One specific time, Dick Mills, a well-known and very prophetic Bible teacher, picked theBean & I out of a church service and quoted 2Samuel 23:11,12 – He said, “You’re going to go through hard, hard things. But you’ll remain standing, & will come out smelling like a rose!”
Sure enough, over the next months, we endured some of our most challenging times in our ministry and personal life… and many times, revisited and rehearsed the word we’d received, holding tight to God’s promises to bring us out the other side. He did, and I’m still thankful for those timely words.
In reading through Acts 23, I think that the Apostle Paul appreciated the encouragements he received from the LORD. He’d been stoned at Lystra. Survived a riot at Ephesus. Navigated mobs at Thessalonica and Berea. Been threatened with violence and death countless times. And that’s not even considering the death mobs in Jerusalem. So when the LORD stood by him one night and said, “Take courage, for as you have testified to the facts about me in Jerusalem, so you must testify also in Rome,” it had to be a point of celebration, and a boost to his faith. Not because he was a fearful man, but because God was reminding him, “Don’t look at your circumstances. Don’t listen to the threats and plots against your life. I am your protector, and you still have a mission.”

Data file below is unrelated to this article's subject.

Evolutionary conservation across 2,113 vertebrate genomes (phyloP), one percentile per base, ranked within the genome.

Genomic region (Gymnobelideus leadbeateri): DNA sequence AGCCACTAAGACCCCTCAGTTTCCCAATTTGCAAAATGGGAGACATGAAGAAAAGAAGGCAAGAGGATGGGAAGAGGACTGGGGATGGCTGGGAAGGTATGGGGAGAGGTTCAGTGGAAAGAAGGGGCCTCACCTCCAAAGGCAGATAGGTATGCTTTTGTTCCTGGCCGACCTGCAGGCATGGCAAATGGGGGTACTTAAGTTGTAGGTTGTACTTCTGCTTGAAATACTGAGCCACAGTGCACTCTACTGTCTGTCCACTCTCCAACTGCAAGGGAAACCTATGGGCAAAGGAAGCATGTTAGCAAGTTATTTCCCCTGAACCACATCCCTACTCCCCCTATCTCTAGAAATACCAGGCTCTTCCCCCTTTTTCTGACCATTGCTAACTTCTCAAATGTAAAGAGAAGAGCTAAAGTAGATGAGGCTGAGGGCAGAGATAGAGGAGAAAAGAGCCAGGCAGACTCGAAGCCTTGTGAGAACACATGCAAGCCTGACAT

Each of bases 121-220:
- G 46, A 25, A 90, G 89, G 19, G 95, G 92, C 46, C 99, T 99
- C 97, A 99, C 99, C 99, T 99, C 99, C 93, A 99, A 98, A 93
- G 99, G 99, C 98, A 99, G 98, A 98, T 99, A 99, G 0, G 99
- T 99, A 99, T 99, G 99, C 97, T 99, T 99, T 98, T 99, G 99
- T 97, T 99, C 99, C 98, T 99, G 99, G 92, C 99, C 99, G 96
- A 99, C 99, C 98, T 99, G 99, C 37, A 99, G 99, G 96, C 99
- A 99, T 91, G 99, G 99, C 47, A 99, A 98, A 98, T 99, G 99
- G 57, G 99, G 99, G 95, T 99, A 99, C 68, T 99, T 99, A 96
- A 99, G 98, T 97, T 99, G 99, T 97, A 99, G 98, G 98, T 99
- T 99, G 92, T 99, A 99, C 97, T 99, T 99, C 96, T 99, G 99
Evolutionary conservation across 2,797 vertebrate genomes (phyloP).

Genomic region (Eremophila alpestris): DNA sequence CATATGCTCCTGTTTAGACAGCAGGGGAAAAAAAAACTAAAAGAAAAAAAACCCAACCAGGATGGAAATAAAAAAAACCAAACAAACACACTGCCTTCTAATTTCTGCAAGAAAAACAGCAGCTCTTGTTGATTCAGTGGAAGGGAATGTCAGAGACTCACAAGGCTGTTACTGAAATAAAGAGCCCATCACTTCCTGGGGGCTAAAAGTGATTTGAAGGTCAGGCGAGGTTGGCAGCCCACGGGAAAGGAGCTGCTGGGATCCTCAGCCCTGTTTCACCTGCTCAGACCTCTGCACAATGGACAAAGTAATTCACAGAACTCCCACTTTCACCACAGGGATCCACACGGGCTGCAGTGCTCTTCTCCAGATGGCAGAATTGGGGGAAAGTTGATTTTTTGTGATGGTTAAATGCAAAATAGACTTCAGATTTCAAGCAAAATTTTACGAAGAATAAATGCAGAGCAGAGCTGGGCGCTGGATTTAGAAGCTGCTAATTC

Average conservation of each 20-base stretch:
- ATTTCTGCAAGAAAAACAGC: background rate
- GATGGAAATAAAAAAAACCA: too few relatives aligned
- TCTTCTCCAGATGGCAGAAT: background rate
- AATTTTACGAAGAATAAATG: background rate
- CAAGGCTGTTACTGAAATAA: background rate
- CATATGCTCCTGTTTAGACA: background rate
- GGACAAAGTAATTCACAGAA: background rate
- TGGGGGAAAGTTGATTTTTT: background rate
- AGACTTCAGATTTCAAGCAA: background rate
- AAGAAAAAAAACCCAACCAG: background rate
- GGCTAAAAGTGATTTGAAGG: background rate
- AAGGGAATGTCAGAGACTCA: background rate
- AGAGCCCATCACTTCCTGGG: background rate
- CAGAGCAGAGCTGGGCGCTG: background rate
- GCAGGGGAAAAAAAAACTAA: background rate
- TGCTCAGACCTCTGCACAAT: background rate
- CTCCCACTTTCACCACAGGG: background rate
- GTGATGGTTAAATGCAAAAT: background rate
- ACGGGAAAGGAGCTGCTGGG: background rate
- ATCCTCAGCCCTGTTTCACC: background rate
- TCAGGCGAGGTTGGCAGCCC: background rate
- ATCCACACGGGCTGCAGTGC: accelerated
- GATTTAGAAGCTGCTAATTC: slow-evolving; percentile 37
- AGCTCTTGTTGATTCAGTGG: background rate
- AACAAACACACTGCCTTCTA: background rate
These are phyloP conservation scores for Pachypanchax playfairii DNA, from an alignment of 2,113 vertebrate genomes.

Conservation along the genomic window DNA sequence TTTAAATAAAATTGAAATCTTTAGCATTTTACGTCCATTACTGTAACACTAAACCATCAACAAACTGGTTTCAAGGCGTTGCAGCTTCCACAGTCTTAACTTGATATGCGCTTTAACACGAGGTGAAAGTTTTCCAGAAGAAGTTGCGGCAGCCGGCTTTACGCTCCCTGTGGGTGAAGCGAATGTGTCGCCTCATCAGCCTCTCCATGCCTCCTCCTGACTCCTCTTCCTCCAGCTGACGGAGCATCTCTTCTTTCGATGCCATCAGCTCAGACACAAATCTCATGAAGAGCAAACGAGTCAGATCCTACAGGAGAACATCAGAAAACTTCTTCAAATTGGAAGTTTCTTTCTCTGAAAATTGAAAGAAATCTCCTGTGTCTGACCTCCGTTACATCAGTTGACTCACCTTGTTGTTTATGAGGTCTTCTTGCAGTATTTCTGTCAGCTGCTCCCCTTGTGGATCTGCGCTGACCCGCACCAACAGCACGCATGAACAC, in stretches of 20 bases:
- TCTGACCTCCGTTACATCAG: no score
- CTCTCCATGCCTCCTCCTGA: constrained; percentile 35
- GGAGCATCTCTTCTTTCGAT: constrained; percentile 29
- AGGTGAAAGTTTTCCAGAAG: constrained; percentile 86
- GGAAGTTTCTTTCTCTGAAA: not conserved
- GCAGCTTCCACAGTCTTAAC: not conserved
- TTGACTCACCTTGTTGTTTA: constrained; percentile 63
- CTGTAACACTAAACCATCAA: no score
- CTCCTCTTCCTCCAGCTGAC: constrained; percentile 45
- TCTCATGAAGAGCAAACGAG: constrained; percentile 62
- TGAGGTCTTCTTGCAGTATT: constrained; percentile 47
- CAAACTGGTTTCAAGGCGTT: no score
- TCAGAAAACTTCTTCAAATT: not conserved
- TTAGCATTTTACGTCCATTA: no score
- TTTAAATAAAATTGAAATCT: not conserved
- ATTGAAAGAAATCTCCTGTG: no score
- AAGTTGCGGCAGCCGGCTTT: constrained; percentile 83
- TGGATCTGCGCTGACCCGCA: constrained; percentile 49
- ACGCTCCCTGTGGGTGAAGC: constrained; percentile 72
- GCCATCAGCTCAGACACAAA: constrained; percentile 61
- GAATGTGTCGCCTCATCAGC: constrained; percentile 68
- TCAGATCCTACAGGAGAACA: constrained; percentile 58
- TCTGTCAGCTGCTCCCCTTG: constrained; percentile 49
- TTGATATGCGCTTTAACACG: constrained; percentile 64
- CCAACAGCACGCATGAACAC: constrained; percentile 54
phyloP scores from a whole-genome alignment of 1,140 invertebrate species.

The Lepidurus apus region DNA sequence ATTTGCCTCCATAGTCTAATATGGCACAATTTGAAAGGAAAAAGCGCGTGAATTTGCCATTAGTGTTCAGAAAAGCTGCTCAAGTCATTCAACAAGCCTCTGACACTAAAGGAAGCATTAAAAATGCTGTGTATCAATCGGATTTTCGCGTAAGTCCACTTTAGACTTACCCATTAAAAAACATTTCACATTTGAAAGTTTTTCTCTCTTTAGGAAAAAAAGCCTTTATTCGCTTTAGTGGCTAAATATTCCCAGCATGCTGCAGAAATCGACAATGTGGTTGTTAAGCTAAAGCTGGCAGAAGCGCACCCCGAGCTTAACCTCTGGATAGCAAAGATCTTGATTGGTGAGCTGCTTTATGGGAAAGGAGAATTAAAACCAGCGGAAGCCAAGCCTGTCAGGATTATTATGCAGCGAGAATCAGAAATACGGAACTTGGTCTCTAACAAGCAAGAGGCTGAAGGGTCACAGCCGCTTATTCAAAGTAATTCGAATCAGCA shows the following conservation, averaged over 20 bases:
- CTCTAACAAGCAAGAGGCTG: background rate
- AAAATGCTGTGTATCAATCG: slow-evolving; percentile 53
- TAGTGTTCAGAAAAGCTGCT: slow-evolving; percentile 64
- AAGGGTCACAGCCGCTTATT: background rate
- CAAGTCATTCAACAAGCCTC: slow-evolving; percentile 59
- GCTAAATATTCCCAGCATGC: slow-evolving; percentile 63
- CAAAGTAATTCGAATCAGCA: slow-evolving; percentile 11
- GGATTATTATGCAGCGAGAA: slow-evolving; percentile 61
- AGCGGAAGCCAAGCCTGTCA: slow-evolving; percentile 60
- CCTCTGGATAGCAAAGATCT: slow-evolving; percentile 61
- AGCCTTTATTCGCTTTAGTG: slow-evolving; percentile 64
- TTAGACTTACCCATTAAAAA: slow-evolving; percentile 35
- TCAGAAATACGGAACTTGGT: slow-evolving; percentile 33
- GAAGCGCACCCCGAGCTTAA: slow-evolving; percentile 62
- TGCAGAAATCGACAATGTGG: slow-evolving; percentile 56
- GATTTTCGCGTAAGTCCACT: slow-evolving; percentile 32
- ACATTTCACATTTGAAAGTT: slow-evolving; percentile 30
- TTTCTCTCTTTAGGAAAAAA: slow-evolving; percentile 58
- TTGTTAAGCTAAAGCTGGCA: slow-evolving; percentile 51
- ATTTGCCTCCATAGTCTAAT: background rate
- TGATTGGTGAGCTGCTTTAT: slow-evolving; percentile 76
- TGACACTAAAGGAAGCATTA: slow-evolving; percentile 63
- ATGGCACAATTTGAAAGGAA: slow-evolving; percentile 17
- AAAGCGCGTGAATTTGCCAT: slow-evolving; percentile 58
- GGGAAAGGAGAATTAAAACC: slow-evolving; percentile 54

So the next day, when he was informed there were 40 killers lying in wait to murder him, he didn’t worry what might happen next, for God was WITH him, and with absolute surety, Paul knew that He would never leave him or forsake him. No matter what.
And God even cared enough to encourage Paul, a little reminder of His goodness.
This is our God.
Acts 20 tells of the Apostle Paul’s last interactions with the elders and church leaders from Ephesus. He’d spent 3 years among these precious people, and he knew by the leading of the Holy Spirit that he wouldn’t see them again. To me, this makes Paul’s words here that much more significant – knowing that they are his last ones, and that for sure he wanted to make them count: